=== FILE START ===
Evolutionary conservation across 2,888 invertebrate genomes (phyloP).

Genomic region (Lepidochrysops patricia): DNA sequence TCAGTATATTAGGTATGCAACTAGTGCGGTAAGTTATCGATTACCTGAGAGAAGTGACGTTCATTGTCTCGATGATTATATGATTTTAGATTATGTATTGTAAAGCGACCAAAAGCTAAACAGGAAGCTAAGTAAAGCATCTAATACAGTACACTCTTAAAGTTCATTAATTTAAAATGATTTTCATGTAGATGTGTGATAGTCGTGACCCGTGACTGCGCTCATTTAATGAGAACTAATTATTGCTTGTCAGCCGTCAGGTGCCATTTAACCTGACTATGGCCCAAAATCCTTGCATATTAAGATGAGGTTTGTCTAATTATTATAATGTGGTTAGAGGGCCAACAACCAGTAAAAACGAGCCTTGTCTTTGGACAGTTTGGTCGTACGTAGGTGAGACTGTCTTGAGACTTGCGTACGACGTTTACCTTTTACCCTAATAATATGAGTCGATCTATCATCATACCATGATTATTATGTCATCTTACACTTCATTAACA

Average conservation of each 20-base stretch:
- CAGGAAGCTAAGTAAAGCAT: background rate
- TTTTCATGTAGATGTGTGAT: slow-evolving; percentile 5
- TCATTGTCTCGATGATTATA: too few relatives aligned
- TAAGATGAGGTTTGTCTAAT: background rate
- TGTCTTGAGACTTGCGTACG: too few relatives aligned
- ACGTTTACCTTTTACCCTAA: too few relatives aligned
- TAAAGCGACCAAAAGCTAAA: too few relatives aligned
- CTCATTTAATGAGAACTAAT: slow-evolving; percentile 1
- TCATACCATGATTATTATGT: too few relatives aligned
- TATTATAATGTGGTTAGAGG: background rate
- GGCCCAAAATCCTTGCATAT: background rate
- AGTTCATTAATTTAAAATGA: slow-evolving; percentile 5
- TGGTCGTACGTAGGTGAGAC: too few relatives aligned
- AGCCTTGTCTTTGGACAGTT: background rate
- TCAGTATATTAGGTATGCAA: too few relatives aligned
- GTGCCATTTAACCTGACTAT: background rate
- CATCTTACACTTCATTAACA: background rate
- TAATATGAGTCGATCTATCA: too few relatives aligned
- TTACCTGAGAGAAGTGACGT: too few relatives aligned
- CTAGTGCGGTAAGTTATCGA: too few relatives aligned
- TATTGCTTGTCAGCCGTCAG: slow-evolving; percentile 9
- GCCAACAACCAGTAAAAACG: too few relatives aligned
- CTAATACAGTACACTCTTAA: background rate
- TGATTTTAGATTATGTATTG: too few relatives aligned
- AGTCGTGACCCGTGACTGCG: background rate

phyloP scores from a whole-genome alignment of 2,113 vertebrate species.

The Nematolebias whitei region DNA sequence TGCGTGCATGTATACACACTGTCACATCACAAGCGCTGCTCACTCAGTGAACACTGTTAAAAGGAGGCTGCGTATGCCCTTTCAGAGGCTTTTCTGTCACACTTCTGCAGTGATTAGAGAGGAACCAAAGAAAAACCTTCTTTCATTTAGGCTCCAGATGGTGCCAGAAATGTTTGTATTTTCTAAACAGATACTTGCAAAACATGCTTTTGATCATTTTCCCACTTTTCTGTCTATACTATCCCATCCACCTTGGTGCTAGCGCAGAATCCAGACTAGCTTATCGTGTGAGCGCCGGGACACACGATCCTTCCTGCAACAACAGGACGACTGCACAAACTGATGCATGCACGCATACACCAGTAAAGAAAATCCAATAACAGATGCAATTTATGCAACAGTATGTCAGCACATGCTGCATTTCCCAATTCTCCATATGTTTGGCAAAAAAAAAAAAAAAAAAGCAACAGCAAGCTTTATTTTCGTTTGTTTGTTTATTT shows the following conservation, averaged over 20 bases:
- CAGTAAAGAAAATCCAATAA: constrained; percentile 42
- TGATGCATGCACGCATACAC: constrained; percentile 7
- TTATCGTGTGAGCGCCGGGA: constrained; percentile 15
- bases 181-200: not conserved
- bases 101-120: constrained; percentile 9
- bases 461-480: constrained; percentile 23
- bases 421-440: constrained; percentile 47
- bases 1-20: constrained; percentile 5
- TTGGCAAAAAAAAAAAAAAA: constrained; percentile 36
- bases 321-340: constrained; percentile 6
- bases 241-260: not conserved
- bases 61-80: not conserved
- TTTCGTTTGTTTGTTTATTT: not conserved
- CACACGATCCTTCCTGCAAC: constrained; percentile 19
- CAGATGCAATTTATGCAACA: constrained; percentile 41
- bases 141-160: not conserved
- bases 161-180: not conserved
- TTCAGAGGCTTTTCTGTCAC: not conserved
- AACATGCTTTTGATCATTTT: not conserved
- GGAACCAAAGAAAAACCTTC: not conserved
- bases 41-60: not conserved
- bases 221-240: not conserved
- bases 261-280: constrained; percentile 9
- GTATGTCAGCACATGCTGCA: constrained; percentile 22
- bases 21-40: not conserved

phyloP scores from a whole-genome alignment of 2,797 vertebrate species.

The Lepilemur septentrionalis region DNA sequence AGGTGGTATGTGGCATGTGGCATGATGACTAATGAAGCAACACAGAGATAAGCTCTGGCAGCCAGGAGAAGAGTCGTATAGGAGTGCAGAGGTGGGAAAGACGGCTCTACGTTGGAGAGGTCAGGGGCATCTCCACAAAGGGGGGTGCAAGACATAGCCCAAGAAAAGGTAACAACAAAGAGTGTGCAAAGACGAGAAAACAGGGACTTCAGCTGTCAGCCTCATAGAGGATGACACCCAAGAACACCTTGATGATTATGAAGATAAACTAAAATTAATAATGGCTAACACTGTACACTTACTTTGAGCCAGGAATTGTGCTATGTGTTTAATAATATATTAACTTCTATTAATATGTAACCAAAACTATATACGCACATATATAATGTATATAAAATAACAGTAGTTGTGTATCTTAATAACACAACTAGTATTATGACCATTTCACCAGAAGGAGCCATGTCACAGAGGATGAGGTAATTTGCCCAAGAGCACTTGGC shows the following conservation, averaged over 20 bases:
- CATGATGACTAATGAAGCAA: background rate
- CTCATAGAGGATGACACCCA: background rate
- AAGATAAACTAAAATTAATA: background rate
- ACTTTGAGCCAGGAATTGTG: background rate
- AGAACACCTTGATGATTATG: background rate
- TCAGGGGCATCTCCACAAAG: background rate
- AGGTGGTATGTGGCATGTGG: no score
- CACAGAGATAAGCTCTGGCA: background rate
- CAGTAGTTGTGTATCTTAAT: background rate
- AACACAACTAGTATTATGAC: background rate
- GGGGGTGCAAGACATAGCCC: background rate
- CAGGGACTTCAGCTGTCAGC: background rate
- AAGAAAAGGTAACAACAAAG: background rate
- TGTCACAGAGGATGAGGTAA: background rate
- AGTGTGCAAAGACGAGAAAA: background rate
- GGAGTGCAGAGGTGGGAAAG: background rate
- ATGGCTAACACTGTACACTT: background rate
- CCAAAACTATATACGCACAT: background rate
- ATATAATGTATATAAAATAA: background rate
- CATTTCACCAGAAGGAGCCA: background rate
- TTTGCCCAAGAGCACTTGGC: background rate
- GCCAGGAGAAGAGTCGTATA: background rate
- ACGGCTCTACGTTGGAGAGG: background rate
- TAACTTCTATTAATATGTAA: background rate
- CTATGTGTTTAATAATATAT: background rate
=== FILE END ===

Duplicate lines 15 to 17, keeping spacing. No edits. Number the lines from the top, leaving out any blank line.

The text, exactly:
- AGTTCATTAATTTAAAATGA: slow-evolving; percentile 5
- TGGTCGTACGTAGGTGAGAC: too few relatives aligned
- AGCCTTGTCTTTGGACAGTT: background rate